Our best [average] score two years ago on Glassdoor was very low, 2.9. It’s now 4.4, which is the highest it’s ever been. I’d like to think some of that is because of how we behaved as leaders, but it is also because people want to lean in. They want to support one another, as well as supporting customers. And that has been a real positive that has come out of this pandemic.

S+B: Has remote working changed the way you look at your business?
 We serve small and medium-sized businesses, and we have always done a bulk of our customer acquisition over the phone, and increasingly, it’s done digitally. But I think what [remote working has] really made us think about is how we approach the customer and the conversation we’re having with the customer. I remember we had a leadership meeting [early in the pandemic], and I made a statement that took the team a little bit by surprise. I said that I wasn’t sure we should be selling at all. Because if our customers are worried about surviving, it looks very self-serving that we’re hammering this drum about wanting to upsell them, or indeed, trying to acquire new customers.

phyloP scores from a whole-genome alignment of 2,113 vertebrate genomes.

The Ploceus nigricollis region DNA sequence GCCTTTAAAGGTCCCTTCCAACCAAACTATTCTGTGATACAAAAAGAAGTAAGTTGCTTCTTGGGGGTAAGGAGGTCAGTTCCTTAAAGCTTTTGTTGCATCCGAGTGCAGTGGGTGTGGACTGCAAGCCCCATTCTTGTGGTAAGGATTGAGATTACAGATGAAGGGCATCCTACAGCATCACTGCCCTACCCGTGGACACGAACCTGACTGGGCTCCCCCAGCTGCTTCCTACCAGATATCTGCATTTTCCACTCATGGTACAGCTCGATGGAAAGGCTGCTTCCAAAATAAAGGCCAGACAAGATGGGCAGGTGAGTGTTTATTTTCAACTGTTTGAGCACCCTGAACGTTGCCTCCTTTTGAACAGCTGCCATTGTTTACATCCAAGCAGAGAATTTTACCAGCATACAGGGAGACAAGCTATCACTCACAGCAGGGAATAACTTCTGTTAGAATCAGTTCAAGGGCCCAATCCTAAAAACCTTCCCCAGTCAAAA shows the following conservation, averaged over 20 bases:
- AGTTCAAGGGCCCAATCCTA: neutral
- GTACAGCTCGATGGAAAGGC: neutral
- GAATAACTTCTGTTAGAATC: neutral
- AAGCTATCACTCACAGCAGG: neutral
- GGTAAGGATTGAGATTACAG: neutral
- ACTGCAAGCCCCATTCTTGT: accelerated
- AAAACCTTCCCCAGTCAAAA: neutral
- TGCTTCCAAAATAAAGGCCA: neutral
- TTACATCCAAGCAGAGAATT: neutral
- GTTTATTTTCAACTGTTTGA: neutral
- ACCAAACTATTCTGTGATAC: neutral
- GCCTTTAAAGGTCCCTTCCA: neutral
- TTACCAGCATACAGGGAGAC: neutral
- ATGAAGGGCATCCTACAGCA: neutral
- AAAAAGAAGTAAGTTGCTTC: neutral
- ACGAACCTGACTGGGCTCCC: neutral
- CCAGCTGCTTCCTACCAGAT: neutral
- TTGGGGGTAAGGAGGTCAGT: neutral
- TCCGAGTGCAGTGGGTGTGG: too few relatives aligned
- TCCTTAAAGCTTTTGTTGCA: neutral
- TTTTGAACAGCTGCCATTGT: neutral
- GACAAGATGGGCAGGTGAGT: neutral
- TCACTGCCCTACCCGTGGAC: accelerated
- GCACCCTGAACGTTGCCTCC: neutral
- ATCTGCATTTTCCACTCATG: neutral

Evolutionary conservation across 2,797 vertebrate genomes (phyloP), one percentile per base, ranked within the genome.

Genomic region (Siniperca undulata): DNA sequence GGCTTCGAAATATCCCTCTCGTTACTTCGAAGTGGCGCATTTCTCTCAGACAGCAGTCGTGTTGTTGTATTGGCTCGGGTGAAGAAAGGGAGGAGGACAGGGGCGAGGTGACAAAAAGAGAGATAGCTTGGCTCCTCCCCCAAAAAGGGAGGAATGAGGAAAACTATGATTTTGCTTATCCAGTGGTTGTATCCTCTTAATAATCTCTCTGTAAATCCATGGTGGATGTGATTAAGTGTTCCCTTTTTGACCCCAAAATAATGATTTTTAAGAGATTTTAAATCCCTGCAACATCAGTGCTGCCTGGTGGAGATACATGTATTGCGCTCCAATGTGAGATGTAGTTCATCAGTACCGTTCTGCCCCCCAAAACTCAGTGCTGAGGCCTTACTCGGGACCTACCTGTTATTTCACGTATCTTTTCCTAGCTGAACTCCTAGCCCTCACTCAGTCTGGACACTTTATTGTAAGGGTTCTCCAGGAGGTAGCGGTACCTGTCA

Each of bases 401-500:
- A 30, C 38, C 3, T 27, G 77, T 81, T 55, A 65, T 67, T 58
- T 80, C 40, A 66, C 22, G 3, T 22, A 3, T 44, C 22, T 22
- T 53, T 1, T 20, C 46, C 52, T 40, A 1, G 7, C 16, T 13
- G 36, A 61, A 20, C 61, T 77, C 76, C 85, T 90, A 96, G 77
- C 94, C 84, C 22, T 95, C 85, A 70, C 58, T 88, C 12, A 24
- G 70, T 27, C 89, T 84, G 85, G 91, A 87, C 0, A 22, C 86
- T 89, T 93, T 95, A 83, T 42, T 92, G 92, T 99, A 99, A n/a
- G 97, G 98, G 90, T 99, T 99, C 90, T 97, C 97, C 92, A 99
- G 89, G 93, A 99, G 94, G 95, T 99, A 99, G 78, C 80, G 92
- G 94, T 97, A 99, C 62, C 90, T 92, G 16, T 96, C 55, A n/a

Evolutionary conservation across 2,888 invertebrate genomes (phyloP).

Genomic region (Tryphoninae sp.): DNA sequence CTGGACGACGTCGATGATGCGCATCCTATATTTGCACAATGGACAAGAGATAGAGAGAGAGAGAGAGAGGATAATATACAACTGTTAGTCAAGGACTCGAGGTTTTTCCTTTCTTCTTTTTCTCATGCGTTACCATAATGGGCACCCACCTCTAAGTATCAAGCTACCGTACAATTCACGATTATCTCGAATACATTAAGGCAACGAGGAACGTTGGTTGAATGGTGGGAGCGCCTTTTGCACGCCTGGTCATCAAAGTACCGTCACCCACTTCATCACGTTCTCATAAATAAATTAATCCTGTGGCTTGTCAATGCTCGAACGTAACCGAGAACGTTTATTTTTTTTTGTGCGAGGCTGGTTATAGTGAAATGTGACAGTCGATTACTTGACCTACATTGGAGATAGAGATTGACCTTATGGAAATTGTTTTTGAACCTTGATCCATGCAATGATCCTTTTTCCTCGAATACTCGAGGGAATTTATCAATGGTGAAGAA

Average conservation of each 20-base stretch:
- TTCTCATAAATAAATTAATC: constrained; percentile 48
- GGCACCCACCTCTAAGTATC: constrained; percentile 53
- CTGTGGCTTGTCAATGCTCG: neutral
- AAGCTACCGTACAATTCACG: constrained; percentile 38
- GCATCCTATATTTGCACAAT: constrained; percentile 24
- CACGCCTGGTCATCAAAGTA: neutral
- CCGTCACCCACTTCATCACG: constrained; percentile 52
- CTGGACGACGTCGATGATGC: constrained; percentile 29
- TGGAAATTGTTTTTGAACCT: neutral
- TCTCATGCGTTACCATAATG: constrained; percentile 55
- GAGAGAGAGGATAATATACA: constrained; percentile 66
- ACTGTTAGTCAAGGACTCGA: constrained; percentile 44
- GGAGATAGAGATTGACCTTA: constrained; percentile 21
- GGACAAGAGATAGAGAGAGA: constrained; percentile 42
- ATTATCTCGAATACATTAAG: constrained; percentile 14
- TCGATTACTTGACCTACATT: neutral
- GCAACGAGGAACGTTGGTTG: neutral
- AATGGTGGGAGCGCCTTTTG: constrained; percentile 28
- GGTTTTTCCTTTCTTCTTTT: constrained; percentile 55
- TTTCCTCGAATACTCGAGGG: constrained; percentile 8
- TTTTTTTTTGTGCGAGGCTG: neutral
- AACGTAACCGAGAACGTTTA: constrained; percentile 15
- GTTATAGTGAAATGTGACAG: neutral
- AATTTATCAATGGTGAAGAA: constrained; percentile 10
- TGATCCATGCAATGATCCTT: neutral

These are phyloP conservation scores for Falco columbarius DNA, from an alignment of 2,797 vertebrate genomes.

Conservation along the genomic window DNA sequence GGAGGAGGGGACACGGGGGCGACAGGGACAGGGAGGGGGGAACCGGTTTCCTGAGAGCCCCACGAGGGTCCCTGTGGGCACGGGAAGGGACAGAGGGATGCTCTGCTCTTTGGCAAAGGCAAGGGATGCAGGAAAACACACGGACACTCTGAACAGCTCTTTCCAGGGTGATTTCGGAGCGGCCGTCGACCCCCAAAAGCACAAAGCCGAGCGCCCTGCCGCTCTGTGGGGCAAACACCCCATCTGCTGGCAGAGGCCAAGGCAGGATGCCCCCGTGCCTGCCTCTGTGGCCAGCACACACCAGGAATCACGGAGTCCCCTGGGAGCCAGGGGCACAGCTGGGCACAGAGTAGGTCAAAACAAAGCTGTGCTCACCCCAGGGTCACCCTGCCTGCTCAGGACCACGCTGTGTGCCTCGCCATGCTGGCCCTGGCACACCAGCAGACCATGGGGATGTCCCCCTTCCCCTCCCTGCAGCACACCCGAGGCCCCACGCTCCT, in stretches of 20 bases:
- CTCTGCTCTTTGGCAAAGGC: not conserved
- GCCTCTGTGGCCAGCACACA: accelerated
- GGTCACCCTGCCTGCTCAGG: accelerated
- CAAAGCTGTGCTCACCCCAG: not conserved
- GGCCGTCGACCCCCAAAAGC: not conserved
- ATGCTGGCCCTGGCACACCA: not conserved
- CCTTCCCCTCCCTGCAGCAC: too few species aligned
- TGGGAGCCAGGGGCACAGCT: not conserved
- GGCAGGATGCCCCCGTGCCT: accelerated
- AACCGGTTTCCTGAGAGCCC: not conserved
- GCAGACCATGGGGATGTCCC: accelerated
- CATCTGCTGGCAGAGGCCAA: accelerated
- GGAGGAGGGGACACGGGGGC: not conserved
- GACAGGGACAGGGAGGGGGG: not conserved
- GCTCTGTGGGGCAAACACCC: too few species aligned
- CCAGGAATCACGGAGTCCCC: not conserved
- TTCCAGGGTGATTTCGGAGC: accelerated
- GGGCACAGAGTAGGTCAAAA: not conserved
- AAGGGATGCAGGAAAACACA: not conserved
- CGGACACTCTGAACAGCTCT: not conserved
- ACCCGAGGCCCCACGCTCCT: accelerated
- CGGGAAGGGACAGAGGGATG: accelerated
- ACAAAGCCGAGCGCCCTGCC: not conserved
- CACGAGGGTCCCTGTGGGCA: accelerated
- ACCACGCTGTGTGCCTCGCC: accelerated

So we changed the tone of our conversations and our advertising. We went from a focus on selling to communicating the message “We’re here for you.” We need to acquire customers for the right reason, and we need to be successful because we make our customers successful.

S+B: Given all that has gone on over the last year, what do you see as the future of the workplace?
 What we’ll see is a more flexible, more adaptable world. I think if you employ high-quality, smart people, you can trust them to go about their work. Am I best doing this from home? Do I need to go and collaborate with my colleagues? Do I need to collaborate with customers?

The one thing I’m absolutely positive about is that human beings are social beings, and whilst they do not need to be in an office from 8:00 on a Monday morning, five days a week, until late on a Friday, I completely disagree with any concept that says a company at scale will operate at its best with 100 percent remote working. Our people are saying, “We need people to spend time together to maintain productivity on collaborative projects.” And it doesn’t need to be, as I say, five days a week. It needs to be when people choose that it makes sense. But you need your office space.